Marcel Leprin (1891-1933)

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The Rest of the Flight into Egypt

The Ball at the Moulin Rouge

Marcel Leprin was a French painter born in Cannes, and spent much of his life in Marseilles living the fashionable bohemian lifestyle. Leprin was an orphan, and was said to have been raised by his uncle. He initially began a career in bullfighting at the age of 22 in Barcelona, but did not compete for long.


Bouquet of Flowers

As a young man, Leprin fought in World War I, and returned to the streets of Paris penniless and virtually hopeless. He was no longer accepted by his wife at this point, and made a meager living by painting decorations for shop owners and bars, as well as painting portraits. He eventually found shelter with metal worker Achille Depoilly while he was on the brink of starvation one cold winter. While telling his sad story to Depoilly, it is said that fellow painter Andre Utter took pity on him and decided to help him get back on his feet. Utter, along with a number of other artists, pooled together and brought Leprin canvas and paints, and helped the artist to establish himself once again. His artistic career was also fairly short lived, as he only truly began painting at the age of 30 and died very young at the age of 42. It is for this reason that Leprin’s oeuvre is considerably smaller than that of many other artists of his era.


Le Moulin de La Galette

While Leprin’s artistic style is hard to classify, one may consider him to be an Expressionist. He generally painted scenes atypical of many French artists of the time, featuring dances at the Moulin Rouge and various Parisian street scenes and country landscapes. He also painted beautiful still life compositions that rivaled those of any other French artist of his era, and sometimes simply signed his work “Leprin” on the front bottom corners of his canvas. He was most likely a self taught artist, but it is also quite possible that he received instruction from Utter or other artists that he became friends with.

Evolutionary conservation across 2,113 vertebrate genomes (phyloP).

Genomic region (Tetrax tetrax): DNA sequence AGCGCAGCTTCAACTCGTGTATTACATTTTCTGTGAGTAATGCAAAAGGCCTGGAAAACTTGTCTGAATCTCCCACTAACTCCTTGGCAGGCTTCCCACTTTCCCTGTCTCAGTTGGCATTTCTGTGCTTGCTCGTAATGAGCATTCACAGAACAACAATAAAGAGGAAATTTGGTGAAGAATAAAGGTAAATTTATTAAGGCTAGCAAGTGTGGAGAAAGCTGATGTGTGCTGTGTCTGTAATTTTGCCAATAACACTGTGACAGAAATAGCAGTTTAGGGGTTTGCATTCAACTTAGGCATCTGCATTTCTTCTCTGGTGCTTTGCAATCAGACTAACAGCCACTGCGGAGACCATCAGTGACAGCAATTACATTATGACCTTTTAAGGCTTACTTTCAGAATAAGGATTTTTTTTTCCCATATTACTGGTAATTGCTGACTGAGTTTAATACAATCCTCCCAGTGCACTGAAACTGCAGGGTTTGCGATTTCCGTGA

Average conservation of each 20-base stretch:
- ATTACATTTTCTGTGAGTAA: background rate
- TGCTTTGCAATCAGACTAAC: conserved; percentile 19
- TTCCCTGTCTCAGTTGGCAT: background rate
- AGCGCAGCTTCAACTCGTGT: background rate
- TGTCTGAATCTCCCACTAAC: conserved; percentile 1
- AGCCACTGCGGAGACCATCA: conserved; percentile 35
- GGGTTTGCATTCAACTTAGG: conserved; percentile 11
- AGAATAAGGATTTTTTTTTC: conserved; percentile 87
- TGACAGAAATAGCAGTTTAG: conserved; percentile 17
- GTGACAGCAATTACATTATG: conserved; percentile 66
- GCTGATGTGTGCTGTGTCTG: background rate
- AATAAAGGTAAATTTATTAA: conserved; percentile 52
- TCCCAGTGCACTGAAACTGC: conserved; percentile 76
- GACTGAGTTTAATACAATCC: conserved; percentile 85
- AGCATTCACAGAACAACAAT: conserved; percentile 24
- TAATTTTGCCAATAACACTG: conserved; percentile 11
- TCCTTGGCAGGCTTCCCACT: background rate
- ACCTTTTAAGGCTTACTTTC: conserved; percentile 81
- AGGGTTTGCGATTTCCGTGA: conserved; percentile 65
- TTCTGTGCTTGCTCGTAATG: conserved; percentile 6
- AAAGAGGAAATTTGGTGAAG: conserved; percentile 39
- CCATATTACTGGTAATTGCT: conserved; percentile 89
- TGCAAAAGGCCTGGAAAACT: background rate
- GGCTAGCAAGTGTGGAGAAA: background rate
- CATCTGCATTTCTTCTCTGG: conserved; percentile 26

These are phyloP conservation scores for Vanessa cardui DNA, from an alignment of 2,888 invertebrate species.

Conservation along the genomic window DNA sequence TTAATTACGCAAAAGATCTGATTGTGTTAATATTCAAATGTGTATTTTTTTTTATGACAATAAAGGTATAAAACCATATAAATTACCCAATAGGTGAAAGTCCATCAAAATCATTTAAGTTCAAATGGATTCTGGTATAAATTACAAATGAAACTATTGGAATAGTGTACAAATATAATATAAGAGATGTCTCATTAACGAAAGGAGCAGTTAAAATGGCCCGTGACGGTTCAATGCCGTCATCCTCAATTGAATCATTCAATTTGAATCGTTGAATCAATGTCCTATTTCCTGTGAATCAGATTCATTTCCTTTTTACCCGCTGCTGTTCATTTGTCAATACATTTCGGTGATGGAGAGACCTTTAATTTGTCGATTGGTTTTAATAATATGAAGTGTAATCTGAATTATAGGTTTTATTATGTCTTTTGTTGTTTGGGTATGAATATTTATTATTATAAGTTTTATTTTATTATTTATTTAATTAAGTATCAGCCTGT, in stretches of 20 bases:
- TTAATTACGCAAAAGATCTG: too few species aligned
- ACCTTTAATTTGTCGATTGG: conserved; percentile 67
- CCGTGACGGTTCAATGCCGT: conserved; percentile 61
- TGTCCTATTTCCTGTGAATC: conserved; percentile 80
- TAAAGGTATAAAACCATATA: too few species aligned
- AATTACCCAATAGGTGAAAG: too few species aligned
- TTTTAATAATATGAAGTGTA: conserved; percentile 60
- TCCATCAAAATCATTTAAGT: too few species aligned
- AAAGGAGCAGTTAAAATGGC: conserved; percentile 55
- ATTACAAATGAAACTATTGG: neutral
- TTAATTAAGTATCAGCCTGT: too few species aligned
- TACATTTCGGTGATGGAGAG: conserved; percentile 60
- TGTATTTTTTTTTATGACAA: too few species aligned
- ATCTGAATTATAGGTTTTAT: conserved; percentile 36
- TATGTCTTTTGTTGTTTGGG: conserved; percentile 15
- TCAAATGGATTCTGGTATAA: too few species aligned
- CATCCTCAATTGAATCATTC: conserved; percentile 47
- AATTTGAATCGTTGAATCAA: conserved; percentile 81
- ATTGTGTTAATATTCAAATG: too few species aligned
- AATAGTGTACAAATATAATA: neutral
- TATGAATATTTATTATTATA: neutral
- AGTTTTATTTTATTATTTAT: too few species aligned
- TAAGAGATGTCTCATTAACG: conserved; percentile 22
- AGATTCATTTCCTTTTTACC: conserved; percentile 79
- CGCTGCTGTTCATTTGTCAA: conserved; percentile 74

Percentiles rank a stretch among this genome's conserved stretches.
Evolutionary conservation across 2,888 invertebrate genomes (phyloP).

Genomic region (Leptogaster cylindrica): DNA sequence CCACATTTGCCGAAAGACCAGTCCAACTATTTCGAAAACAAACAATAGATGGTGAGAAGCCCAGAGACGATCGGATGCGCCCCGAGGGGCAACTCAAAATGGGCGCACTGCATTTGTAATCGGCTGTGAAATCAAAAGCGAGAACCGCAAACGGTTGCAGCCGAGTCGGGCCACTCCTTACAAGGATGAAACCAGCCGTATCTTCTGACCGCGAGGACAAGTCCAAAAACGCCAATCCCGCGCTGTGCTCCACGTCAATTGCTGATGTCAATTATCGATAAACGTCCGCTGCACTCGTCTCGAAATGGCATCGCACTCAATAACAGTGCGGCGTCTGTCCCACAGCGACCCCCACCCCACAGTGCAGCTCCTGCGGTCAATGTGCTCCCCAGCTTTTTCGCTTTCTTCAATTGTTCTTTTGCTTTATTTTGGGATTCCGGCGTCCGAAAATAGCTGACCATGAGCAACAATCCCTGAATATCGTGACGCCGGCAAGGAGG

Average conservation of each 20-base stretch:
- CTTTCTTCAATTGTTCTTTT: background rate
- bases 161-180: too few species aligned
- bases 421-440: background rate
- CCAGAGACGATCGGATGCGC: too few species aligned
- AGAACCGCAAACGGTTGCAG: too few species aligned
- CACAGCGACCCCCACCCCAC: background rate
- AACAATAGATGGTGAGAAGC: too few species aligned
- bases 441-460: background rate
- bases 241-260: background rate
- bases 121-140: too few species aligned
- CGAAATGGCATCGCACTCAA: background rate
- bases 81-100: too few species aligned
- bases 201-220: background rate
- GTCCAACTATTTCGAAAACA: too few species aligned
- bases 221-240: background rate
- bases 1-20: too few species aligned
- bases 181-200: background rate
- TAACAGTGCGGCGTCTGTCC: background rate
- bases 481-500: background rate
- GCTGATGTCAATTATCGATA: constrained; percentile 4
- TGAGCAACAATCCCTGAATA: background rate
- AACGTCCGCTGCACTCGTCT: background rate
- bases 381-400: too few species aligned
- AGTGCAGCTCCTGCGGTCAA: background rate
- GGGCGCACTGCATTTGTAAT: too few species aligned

Sadly, Leprin may have been touched with madness, like so many other artists of his day. He was said to have shot two bullets into the studio of his benefactor, Utter, as well as to have set fire to himself in the street.


Paris, Montmartre, le Moulin de la Galette, Rue Lepic

Still wondering about an early 20th century Expressionist or post-Impressionist French painting hanging in your home? Contact us…it could be by Marcel Leprin.